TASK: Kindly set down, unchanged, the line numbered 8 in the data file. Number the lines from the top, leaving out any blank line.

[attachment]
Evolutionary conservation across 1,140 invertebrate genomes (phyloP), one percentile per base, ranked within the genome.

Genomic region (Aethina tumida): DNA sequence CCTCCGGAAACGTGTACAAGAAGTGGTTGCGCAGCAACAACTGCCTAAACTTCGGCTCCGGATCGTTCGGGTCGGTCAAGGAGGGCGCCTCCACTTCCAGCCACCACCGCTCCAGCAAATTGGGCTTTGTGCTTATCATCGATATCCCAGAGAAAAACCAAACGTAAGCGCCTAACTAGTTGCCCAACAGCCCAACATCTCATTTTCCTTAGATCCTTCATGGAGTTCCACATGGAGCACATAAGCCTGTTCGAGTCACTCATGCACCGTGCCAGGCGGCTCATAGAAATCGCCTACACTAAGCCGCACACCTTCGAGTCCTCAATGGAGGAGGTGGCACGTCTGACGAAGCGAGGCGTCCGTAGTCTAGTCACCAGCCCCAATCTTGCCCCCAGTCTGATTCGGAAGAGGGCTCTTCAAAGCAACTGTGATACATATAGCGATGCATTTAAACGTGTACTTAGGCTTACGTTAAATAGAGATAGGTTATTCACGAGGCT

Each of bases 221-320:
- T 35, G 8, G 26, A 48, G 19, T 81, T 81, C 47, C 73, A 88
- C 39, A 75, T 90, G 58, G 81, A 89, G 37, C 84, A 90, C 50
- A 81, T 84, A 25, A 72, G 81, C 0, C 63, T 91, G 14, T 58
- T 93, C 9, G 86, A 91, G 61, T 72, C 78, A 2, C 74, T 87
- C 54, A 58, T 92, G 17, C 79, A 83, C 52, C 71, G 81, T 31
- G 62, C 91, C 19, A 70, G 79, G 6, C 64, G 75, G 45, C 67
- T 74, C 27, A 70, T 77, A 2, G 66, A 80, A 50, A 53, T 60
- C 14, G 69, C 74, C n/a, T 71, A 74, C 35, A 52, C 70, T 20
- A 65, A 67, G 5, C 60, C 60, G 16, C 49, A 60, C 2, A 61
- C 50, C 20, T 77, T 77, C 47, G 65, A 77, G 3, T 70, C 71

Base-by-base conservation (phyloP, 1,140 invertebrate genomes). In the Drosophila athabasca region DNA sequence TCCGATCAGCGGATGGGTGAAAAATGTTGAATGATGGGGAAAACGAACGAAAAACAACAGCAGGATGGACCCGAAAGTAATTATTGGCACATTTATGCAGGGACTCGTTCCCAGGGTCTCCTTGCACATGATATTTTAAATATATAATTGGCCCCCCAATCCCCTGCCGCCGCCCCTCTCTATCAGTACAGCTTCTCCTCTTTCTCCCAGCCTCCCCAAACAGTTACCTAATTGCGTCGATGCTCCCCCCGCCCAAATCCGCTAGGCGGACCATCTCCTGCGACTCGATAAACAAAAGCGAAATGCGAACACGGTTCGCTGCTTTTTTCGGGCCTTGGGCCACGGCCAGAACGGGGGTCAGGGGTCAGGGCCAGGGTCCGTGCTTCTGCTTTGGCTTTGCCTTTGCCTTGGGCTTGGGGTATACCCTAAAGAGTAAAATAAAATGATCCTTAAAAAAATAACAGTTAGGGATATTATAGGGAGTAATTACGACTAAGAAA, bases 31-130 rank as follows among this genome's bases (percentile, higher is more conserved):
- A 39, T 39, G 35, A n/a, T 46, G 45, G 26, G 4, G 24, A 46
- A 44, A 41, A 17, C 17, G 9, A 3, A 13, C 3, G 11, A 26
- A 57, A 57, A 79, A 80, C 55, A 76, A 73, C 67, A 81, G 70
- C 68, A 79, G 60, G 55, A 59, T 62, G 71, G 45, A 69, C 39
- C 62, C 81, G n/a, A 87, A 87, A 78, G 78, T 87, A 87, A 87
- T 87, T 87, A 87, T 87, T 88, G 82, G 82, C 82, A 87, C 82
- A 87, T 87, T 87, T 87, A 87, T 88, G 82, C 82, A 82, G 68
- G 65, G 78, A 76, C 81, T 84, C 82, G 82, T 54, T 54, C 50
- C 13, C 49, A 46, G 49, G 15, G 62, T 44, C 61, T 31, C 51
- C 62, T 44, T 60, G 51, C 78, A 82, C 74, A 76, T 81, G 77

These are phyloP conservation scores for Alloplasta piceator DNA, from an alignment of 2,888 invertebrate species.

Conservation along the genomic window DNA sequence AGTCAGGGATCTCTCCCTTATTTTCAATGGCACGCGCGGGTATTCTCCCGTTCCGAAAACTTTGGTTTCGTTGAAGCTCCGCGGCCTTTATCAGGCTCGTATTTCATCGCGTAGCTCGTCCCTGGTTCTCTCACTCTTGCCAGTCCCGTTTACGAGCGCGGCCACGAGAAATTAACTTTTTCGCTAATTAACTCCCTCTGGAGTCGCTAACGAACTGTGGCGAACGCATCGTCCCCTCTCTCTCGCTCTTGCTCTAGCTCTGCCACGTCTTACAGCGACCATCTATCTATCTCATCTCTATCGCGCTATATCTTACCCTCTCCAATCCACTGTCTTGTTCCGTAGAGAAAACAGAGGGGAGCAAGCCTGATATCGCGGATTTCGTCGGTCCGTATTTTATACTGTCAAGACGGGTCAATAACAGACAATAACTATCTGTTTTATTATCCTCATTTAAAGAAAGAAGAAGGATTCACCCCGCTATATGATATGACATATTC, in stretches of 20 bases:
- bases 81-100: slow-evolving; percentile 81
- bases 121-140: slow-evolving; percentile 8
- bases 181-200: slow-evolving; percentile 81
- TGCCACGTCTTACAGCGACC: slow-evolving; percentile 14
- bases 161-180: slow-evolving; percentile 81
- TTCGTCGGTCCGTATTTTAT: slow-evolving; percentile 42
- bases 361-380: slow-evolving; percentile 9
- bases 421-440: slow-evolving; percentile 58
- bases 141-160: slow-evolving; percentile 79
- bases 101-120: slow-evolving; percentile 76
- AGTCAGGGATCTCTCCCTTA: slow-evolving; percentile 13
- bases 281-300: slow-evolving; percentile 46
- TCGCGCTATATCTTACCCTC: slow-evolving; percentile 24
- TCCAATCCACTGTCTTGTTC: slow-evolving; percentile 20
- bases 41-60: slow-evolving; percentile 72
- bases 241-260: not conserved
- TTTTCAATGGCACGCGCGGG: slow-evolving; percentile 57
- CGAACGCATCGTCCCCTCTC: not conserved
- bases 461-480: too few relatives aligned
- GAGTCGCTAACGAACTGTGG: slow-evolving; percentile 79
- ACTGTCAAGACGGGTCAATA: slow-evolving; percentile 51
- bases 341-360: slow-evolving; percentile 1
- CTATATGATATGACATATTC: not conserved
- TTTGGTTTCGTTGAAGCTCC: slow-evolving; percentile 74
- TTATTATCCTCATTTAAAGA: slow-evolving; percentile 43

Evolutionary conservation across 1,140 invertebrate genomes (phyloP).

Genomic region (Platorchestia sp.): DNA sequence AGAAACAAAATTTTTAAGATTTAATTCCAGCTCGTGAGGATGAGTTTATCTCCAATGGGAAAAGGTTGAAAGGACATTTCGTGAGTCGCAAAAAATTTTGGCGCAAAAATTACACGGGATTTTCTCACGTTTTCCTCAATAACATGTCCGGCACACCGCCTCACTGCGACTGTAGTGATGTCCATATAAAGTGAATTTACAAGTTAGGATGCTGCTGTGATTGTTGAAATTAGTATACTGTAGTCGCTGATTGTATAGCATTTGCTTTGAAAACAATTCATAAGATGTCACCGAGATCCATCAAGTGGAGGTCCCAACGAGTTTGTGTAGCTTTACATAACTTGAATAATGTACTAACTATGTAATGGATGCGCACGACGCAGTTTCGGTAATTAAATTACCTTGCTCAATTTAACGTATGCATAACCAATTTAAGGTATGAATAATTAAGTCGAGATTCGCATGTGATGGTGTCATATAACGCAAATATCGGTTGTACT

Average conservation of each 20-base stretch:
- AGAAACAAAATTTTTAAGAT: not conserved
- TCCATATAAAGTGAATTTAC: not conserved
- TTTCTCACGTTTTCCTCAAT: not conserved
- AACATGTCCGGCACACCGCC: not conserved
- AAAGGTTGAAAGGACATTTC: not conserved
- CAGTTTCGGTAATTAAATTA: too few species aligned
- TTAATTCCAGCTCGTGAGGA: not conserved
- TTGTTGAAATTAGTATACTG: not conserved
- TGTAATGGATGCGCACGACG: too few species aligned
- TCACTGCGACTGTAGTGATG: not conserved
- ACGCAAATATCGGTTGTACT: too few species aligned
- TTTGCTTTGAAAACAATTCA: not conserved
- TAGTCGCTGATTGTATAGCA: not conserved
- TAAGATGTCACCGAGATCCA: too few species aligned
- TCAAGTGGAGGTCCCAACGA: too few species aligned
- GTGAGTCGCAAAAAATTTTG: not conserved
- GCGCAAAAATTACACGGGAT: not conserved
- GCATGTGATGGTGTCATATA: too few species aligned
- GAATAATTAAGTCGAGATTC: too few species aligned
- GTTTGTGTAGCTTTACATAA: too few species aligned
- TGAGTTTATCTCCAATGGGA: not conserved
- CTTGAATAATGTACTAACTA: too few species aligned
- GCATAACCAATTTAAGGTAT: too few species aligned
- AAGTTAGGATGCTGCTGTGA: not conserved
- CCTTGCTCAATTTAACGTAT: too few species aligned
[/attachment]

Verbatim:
- C 54, A 58, T 92, G 17, C 79, A 83, C 52, C 71, G 81, T 31